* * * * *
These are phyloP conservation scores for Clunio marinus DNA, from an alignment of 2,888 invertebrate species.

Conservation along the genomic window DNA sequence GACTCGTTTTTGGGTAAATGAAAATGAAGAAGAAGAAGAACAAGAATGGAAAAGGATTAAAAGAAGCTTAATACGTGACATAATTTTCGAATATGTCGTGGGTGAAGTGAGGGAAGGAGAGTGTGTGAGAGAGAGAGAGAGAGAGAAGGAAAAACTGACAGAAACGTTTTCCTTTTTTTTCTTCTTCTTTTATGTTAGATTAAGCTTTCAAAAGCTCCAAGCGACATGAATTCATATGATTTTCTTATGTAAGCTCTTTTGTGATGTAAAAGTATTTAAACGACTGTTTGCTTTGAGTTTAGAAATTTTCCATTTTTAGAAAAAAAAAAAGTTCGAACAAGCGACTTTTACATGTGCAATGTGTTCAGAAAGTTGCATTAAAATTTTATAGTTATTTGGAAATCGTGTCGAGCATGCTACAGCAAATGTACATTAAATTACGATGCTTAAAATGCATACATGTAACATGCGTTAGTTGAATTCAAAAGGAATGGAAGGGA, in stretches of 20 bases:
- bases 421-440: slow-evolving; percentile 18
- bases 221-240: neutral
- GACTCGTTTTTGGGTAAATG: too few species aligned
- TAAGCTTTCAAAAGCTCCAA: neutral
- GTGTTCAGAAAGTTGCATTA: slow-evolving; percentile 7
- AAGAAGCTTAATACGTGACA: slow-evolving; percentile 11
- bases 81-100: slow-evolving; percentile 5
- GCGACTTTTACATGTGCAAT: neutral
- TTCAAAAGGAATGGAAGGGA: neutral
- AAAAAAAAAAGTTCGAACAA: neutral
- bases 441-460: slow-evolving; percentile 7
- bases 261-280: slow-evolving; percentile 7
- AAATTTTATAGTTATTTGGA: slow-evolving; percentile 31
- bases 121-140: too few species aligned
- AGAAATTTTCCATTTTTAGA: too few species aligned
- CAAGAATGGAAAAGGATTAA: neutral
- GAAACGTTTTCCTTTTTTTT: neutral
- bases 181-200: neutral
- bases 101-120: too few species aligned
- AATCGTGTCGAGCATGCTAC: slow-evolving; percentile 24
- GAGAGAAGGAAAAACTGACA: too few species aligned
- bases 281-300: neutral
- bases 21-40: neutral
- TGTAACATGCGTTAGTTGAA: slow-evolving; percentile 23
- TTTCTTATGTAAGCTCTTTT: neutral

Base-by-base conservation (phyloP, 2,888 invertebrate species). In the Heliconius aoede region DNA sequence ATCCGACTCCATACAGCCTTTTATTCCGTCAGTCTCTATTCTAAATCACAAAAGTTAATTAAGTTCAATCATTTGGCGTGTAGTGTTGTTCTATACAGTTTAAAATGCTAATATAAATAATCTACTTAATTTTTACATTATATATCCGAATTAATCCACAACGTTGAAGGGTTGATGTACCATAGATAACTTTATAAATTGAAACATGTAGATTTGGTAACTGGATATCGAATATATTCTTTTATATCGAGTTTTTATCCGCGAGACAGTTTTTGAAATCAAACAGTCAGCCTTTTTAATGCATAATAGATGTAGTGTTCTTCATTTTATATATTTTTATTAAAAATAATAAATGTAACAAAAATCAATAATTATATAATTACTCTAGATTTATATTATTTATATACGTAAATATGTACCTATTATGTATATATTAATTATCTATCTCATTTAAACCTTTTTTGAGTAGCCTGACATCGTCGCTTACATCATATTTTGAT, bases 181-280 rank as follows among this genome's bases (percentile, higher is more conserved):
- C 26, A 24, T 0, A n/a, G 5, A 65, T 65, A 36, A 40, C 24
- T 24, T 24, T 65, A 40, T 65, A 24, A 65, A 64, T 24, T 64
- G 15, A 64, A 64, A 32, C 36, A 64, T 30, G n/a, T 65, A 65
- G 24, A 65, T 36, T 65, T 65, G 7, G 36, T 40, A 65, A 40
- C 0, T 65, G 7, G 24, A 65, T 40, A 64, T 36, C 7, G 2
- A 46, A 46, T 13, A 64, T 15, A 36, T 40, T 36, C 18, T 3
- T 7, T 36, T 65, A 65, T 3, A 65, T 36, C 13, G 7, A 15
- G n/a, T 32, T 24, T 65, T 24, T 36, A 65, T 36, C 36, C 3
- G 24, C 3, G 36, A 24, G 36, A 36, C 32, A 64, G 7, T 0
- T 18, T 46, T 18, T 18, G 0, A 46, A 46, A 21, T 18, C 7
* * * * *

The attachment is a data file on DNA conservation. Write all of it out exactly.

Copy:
These are phyloP conservation scores for Clunio marinus DNA, from an alignment of 2,888 invertebrate species.

Conservation along the genomic window DNA sequence GACTCGTTTTTGGGTAAATGAAAATGAAGAAGAAGAAGAACAAGAATGGAAAAGGATTAAAAGAAGCTTAATACGTGACATAATTTTCGAATATGTCGTGGGTGAAGTGAGGGAAGGAGAGTGTGTGAGAGAGAGAGAGAGAGAGAAGGAAAAACTGACAGAAACGTTTTCCTTTTTTTTCTTCTTCTTTTATGTTAGATTAAGCTTTCAAAAGCTCCAAGCGACATGAATTCATATGATTTTCTTATGTAAGCTCTTTTGTGATGTAAAAGTATTTAAACGACTGTTTGCTTTGAGTTTAGAAATTTTCCATTTTTAGAAAAAAAAAAAGTTCGAACAAGCGACTTTTACATGTGCAATGTGTTCAGAAAGTTGCATTAAAATTTTATAGTTATTTGGAAATCGTGTCGAGCATGCTACAGCAAATGTACATTAAATTACGATGCTTAAAATGCATACATGTAACATGCGTTAGTTGAATTCAAAAGGAATGGAAGGGA, in stretches of 20 bases:
- bases 421-440: slow-evolving; percentile 18
- bases 221-240: neutral
- GACTCGTTTTTGGGTAAATG: too few species aligned
- TAAGCTTTCAAAAGCTCCAA: neutral
- GTGTTCAGAAAGTTGCATTA: slow-evolving; percentile 7
- AAGAAGCTTAATACGTGACA: slow-evolving; percentile 11
- bases 81-100: slow-evolving; percentile 5
- GCGACTTTTACATGTGCAAT: neutral
- TTCAAAAGGAATGGAAGGGA: neutral
- AAAAAAAAAAGTTCGAACAA: neutral
- bases 441-460: slow-evolving; percentile 7
- bases 261-280: slow-evolving; percentile 7
- AAATTTTATAGTTATTTGGA: slow-evolving; percentile 31
- bases 121-140: too few species aligned
- AGAAATTTTCCATTTTTAGA: too few species aligned
- CAAGAATGGAAAAGGATTAA: neutral
- GAAACGTTTTCCTTTTTTTT: neutral
- bases 181-200: neutral
- bases 101-120: too few species aligned
- AATCGTGTCGAGCATGCTAC: slow-evolving; percentile 24
- GAGAGAAGGAAAAACTGACA: too few species aligned
- bases 281-300: neutral
- bases 21-40: neutral
- TGTAACATGCGTTAGTTGAA: slow-evolving; percentile 23
- TTTCTTATGTAAGCTCTTTT: neutral

Base-by-base conservation (phyloP, 2,888 invertebrate species). In the Heliconius aoede region DNA sequence ATCCGACTCCATACAGCCTTTTATTCCGTCAGTCTCTATTCTAAATCACAAAAGTTAATTAAGTTCAATCATTTGGCGTGTAGTGTTGTTCTATACAGTTTAAAATGCTAATATAAATAATCTACTTAATTTTTACATTATATATCCGAATTAATCCACAACGTTGAAGGGTTGATGTACCATAGATAACTTTATAAATTGAAACATGTAGATTTGGTAACTGGATATCGAATATATTCTTTTATATCGAGTTTTTATCCGCGAGACAGTTTTTGAAATCAAACAGTCAGCCTTTTTAATGCATAATAGATGTAGTGTTCTTCATTTTATATATTTTTATTAAAAATAATAAATGTAACAAAAATCAATAATTATATAATTACTCTAGATTTATATTATTTATATACGTAAATATGTACCTATTATGTATATATTAATTATCTATCTCATTTAAACCTTTTTTGAGTAGCCTGACATCGTCGCTTACATCATATTTTGAT, bases 181-280 rank as follows among this genome's bases (percentile, higher is more conserved):
- C 26, A 24, T 0, A n/a, G 5, A 65, T 65, A 36, A 40, C 24
- T 24, T 24, T 65, A 40, T 65, A 24, A 65, A 64, T 24, T 64
- G 15, A 64, A 64, A 32, C 36, A 64, T 30, G n/a, T 65, A 65
- G 24, A 65, T 36, T 65, T 65, G 7, G 36, T 40, A 65, A 40
- C 0, T 65, G 7, G 24, A 65, T 40, A 64, T 36, C 7, G 2
- A 46, A 46, T 13, A 64, T 15, A 36, T 40, T 36, C 18, T 3
- T 7, T 36, T 65, A 65, T 3, A 65, T 36, C 13, G 7, A 15
- G n/a, T 32, T 24, T 65, T 24, T 36, A 65, T 36, C 36, C 3
- G 24, C 3, G 36, A 24, G 36, A 36, C 32, A 64, G 7, T 0
- T 18, T 46, T 18, T 18, G 0, A 46, A 46, A 21, T 18, C 7